The A's replied immediately when Laureano hit his second homer of the game to lead off the 5th, and after Greinke walked Marcus Semien with two outs, he gave way to Blake Taylor who got the last out. The Astros' relievers would then shut them out until the 9th, albeit with one notable hiccup. Meanwhile, the Astros continued to score runs, with a leadoff homer by Brantley to start the bottom of the 5th. Bregman then drew a walk, and Wendelken gave way to Mike Minor, who gave up another run on back-to-back singles by Tucker and Correa. The game threatened to turn into a blowout at that point, but Yuli Gurriel hit a grounder to 3B Chad Pinder who started a double play by erasing both runners, preventing what could have been another huge inning. Still, it was now 7-4 for Houston, and Oakland had a tough road ahead. It got even tougher when the Astros added two more runs in the 6th against Joakim Soria. Cristian Javier had come in to pitch the top of the 6th and struck out the side, but after two outs in the 7th, he gave up a double to Robbie Grossman and a single to Sean Murphy. The next batter, Marcus Semien drove a ball to the wall in center-left, but Tucker made a great catch, saving at least two runs. It was the fourth outstanding defensive play for Houston, after the catches by Altuve and Reddick and a catch by Bregman of a foul pop-up against the protective netting near third base back in the 2nd.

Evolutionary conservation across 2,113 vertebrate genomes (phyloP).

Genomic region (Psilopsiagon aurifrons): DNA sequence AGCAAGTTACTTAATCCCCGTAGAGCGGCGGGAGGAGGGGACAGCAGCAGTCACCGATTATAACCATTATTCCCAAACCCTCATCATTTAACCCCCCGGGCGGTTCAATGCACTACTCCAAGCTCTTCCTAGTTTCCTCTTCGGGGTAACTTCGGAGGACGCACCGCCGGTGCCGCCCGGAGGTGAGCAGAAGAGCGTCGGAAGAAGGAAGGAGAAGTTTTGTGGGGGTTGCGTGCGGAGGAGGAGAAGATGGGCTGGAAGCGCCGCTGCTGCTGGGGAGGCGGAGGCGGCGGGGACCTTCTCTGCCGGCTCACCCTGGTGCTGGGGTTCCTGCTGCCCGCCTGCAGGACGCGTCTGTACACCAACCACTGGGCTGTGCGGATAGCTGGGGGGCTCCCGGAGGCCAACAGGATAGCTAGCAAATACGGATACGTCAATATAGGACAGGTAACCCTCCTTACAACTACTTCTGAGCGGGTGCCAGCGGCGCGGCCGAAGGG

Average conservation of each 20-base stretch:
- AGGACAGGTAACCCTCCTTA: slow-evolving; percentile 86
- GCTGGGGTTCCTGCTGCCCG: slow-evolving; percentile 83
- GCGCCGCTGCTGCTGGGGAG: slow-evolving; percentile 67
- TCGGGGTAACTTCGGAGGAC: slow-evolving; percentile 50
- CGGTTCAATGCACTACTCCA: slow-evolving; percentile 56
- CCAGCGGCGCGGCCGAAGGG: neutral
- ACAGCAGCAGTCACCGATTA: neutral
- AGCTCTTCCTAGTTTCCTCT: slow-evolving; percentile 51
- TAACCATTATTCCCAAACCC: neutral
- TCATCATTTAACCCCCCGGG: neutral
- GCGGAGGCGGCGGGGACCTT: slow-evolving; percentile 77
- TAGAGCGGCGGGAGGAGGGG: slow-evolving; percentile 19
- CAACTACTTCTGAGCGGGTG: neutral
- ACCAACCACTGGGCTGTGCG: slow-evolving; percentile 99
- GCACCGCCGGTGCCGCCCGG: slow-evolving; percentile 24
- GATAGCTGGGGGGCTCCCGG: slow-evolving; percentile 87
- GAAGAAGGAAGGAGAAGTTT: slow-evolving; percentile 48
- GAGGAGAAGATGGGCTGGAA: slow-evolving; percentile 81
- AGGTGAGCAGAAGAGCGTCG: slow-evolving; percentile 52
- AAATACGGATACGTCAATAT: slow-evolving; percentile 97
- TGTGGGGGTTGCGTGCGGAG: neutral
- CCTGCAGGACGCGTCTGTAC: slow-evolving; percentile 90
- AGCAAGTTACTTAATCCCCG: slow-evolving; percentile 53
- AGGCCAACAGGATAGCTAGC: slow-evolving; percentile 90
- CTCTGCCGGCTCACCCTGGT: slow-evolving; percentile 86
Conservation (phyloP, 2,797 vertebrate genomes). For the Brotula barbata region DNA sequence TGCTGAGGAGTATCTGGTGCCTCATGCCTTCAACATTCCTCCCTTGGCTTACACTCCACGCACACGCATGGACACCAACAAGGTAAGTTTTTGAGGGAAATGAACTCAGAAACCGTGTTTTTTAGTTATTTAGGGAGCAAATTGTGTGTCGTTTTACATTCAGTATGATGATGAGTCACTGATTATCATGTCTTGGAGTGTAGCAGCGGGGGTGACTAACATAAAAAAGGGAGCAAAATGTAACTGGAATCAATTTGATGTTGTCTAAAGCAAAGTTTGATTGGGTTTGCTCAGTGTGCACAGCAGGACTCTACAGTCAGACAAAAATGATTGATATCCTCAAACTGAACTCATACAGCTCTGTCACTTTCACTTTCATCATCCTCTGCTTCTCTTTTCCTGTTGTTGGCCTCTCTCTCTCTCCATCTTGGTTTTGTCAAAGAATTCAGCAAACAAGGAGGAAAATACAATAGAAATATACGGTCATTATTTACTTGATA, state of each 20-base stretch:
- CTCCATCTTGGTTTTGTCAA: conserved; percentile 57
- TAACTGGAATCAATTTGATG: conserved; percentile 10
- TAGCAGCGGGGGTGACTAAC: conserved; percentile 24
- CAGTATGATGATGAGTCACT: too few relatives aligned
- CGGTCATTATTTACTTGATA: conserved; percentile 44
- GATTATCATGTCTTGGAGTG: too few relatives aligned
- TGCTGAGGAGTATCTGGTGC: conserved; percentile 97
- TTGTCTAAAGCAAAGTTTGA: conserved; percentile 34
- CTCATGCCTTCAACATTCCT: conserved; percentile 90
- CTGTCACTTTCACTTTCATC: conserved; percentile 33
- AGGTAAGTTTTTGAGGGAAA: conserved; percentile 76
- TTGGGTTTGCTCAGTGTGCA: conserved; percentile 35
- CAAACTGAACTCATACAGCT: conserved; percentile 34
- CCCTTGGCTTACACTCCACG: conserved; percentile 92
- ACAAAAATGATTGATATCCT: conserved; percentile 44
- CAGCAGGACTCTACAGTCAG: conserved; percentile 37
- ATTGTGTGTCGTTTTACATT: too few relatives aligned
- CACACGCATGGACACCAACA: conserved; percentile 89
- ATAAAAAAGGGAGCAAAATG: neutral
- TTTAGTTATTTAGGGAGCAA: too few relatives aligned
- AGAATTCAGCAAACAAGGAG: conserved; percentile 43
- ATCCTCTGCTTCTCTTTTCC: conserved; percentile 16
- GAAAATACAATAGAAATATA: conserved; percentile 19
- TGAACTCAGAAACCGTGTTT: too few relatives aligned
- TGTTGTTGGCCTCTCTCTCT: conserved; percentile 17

Tucker's catch was the last nail in Oakland's coffin, or maybe it was the Astros' fourth homer of the game that did it, a two-run shot by Altuve off Jake Diekman in the bottom of the 7th. The A's made the score slightly closer when they scored a couple of meaningless runs against closer Ryan Pressly in the 9th, as he struggled to find the strike zone. It took him 32 pitches to retire the side and Dusty Baker had to get Andre Scrubb to warm up, but he finally ended the game by striking out Khris Davis on a full count.
- Gabe Lacques: "Dusty Baker claims Astros ignoring matchup with whistleblower Mike Fiers: 'Haven't heard his name all year'", USA Today, October 2, 2020. 
- Gabe Lacques: "Bang on this: Astros roll over Athletics to reach fourth consecutive ALCS", USA Today, October 8, 2020. 
- Brian McTaggart: "'Motivated' Astros reach 4th straight ALCS. Baker: 'I'm thankful and happy, but I've still got some happiness left to get'", mlb.com, October 8, 2020. 
- Jesse Yomtov: "Athletics-Astros ALDS preview: Schedule, prediction, pitchers for showdown between rivals", USA Today, October 5, 2020. 
|Major League Baseball American League Division Series